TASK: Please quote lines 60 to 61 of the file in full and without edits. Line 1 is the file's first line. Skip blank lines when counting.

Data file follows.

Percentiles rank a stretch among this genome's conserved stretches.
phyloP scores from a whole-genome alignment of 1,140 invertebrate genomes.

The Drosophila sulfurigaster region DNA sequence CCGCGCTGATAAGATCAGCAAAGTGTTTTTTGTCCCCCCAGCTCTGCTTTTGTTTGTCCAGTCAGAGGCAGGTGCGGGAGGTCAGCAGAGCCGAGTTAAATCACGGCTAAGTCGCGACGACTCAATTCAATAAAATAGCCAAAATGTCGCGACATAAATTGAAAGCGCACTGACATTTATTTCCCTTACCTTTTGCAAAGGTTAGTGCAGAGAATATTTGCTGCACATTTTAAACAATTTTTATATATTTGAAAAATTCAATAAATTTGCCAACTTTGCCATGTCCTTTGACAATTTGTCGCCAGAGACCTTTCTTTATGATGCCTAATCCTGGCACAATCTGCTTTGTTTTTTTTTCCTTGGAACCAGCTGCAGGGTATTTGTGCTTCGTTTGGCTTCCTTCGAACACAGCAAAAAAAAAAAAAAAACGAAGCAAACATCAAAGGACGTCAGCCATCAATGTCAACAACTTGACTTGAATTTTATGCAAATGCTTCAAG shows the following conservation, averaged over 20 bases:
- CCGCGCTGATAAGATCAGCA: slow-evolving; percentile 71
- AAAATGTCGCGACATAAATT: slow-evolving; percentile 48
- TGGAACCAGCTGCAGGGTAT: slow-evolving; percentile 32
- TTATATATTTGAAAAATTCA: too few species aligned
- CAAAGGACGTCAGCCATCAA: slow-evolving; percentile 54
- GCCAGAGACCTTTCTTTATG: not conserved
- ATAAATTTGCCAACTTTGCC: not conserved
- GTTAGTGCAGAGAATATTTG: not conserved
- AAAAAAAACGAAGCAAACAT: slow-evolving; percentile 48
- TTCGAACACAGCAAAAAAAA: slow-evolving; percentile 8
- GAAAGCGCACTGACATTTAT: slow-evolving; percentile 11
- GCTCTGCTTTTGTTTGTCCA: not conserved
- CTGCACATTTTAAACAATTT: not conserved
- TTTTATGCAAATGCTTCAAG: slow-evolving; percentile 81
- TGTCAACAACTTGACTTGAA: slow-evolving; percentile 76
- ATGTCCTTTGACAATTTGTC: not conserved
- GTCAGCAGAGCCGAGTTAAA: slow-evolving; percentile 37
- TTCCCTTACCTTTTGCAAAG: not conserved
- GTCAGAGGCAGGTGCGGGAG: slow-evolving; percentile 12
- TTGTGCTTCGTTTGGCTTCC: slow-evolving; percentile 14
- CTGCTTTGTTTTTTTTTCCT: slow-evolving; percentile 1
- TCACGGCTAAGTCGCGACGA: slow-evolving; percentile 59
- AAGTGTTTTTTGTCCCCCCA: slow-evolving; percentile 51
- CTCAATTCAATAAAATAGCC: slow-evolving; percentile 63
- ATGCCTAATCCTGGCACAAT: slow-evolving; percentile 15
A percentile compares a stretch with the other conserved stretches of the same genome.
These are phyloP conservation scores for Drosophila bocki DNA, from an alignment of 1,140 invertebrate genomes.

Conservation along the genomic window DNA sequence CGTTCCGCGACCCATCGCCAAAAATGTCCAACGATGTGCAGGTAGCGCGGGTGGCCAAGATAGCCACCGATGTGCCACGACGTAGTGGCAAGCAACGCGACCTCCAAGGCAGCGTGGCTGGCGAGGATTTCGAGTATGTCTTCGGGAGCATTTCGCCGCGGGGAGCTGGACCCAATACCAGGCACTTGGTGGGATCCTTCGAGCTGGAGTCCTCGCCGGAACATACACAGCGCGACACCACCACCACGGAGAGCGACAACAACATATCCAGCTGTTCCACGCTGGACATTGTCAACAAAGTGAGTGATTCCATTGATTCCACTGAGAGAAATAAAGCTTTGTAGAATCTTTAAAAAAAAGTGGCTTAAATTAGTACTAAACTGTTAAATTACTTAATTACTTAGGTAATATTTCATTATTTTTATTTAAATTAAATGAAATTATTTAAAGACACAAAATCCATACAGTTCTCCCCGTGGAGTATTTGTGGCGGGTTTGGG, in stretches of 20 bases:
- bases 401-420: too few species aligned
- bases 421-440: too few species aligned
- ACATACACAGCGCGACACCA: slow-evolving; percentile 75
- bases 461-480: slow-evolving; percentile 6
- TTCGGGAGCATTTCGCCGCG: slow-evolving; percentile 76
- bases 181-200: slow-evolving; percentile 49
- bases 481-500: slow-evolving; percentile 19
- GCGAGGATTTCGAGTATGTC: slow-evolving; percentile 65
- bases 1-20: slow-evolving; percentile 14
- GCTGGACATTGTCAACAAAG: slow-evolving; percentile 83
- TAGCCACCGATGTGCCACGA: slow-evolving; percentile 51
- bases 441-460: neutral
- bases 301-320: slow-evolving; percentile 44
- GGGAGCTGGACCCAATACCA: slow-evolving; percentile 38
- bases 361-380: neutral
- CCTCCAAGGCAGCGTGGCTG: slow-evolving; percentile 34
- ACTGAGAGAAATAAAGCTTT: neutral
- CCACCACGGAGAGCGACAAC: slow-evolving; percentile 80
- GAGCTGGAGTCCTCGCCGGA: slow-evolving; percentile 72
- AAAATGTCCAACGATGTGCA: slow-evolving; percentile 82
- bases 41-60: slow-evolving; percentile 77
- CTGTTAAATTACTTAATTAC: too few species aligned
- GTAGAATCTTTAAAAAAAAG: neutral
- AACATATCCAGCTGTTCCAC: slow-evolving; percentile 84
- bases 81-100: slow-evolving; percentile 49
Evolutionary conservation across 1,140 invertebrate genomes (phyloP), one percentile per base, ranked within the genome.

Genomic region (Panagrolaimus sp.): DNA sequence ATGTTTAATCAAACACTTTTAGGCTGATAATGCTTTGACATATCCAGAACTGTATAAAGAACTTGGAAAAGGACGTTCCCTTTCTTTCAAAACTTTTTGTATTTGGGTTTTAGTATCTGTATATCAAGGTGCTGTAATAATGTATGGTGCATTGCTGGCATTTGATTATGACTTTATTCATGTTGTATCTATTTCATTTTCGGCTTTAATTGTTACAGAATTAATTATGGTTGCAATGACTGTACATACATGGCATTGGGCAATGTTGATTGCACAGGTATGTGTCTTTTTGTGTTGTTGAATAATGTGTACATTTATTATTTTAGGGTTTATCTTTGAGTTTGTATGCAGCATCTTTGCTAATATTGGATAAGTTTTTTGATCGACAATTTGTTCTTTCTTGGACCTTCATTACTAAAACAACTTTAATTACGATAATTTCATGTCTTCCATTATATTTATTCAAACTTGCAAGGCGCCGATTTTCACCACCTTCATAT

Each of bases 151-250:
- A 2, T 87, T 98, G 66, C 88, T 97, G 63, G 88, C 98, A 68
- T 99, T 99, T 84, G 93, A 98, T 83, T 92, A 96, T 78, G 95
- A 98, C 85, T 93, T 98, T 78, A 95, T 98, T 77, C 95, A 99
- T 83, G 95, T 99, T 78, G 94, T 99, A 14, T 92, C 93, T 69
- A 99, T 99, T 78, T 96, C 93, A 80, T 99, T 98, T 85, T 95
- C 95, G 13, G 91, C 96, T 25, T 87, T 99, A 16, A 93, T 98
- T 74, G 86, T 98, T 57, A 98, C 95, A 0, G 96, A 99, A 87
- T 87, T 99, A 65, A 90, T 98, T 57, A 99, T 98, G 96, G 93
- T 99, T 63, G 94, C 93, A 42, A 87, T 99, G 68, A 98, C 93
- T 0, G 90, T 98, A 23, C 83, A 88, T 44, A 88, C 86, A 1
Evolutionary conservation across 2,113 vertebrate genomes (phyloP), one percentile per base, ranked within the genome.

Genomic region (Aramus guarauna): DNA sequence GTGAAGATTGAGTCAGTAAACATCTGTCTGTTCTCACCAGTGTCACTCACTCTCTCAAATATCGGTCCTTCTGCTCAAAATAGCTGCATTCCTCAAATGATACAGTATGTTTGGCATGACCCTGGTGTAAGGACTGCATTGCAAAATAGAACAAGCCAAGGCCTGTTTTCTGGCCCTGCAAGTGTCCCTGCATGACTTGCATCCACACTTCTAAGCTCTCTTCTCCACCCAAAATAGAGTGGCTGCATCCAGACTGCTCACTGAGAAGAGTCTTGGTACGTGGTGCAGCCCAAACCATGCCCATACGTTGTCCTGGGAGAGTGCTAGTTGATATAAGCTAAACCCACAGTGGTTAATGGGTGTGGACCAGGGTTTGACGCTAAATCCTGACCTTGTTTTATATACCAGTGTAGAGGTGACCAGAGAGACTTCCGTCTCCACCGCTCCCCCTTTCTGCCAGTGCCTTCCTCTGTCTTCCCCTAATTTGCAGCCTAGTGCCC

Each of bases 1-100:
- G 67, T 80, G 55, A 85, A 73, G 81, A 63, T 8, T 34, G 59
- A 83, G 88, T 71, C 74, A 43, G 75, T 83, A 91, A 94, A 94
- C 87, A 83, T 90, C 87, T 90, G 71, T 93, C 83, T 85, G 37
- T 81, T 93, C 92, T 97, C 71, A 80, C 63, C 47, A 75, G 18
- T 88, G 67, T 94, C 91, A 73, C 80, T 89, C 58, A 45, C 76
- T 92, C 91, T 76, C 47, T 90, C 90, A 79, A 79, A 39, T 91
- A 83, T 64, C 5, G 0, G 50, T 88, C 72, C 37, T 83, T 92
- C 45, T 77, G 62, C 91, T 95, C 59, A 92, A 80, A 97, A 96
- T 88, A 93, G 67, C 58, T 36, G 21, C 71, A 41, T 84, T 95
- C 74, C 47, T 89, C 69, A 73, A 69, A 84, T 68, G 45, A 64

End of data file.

- A 2, T 87, T 98, G 66, C 88, T 97, G 63, G 88, C 98, A 68
- T 99, T 99, T 84, G 93, A 98, T 83, T 92, A 96, T 78, G 95